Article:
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2SPD-028 Optimisation of surgical procedural-kit setting
  1. E Laudati1,
  2. A Di Mattia1,
  3. MS D’Antuono1,
  4. C Polidori2,
  5. L Parroni1
  1. 1Gemelli University Hospital, Pharmacy, Rome, Italy
  2. 2University of Camerino, Camerino, Italy


Background The Satellite Pharmacy aims to create a control management model in the use of necessary medical devices (MD) during surgical procedures and allestiment of procedural-kit containing the devices for each intervention. The planning of kit ensures the appropriateness, to monitor consumption and expenditure of the devices used, and provides useful support for the definition of requirements, budget management and risk management activities.

Purpose Our goal is the standardisation of materials, in view of the appropriateness of use of MD to improve the best clinical practice and a subsequent reduction in costs.

Material and methods The Pharmacy has collaborated in the setting of the material to be included in kits, together with the Structural Units, the Departments of Health Professions and the Directorate of Presidium. The kits, codified and associated with a usual intervention name and an ICD9CM, are used according to an established schedule. We selected the most frequent surgical procedures for each specialised branch. All the data have been collected in a single database: the surgical branch; the type of intervention; and the material used.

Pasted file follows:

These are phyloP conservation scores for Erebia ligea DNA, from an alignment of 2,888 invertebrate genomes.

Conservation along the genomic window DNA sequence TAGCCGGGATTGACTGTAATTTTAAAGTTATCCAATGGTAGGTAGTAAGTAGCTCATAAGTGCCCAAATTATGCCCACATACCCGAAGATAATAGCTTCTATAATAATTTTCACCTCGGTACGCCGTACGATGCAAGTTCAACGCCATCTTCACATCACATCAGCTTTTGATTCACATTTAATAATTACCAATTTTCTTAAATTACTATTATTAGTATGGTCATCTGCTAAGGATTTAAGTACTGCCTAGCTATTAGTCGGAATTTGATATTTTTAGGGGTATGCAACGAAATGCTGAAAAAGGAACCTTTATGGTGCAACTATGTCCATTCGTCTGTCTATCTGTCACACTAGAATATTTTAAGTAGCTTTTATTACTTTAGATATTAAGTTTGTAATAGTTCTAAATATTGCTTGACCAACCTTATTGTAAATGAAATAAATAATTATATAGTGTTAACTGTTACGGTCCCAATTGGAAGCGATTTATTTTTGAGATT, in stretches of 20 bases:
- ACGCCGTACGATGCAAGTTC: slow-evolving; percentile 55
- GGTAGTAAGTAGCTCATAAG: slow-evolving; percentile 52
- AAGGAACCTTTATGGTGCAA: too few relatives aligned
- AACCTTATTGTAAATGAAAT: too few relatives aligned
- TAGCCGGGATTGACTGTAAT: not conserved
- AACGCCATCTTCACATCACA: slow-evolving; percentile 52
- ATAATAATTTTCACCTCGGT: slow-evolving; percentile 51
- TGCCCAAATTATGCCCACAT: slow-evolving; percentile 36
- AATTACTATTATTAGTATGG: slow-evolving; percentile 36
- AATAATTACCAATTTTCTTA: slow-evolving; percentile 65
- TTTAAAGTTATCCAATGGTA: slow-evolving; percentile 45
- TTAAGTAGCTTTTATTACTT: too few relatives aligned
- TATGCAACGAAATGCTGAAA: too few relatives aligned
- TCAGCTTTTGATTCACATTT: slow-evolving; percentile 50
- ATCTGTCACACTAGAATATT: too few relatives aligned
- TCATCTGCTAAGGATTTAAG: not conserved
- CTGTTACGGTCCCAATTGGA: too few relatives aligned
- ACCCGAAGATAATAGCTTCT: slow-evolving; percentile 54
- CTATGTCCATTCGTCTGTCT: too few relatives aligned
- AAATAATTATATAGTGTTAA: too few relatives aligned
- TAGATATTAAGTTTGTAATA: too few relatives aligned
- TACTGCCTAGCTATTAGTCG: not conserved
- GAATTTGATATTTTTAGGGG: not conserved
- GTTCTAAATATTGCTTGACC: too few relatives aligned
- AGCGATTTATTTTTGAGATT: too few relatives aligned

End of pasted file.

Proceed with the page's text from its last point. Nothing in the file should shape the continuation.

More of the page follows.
Results In 2016 we set up 280 types of kits for 26 781 interventions; in 2017, 281 types of kits for 26 272 interventions; and in 2018, 262 types of kits for 12 309 interventions. The new management of MD, using radiofrequency identification (RFID) technology, consists of applying a radiofrequency label on each material, allowing the tracing of each article with important information such as the lot and the deadline. This process reduces clinical risk and provides data on consumed devices from kits and those that are taken extra-kit. We analysed the consumption of extra-kit material in different surgical procedures. Specifically for tiroidectomy surgery, we found consumption of 50% extra-kit material in 2016, while in 2018 the figure was only 20%. A 30% reduction in the use of extra-kit material translates into the optimisation of kit-setting by RFID and an improvement in clinical practice.

Conclusion The optimisation of the material contained in the kits, which are constantly evolving due to obsolescence or new surgical practices, permit a standardisation of materials, increasing the appropriateness of MD and a general reduction in costs.

References and/or acknowledgements No conflict of interest.

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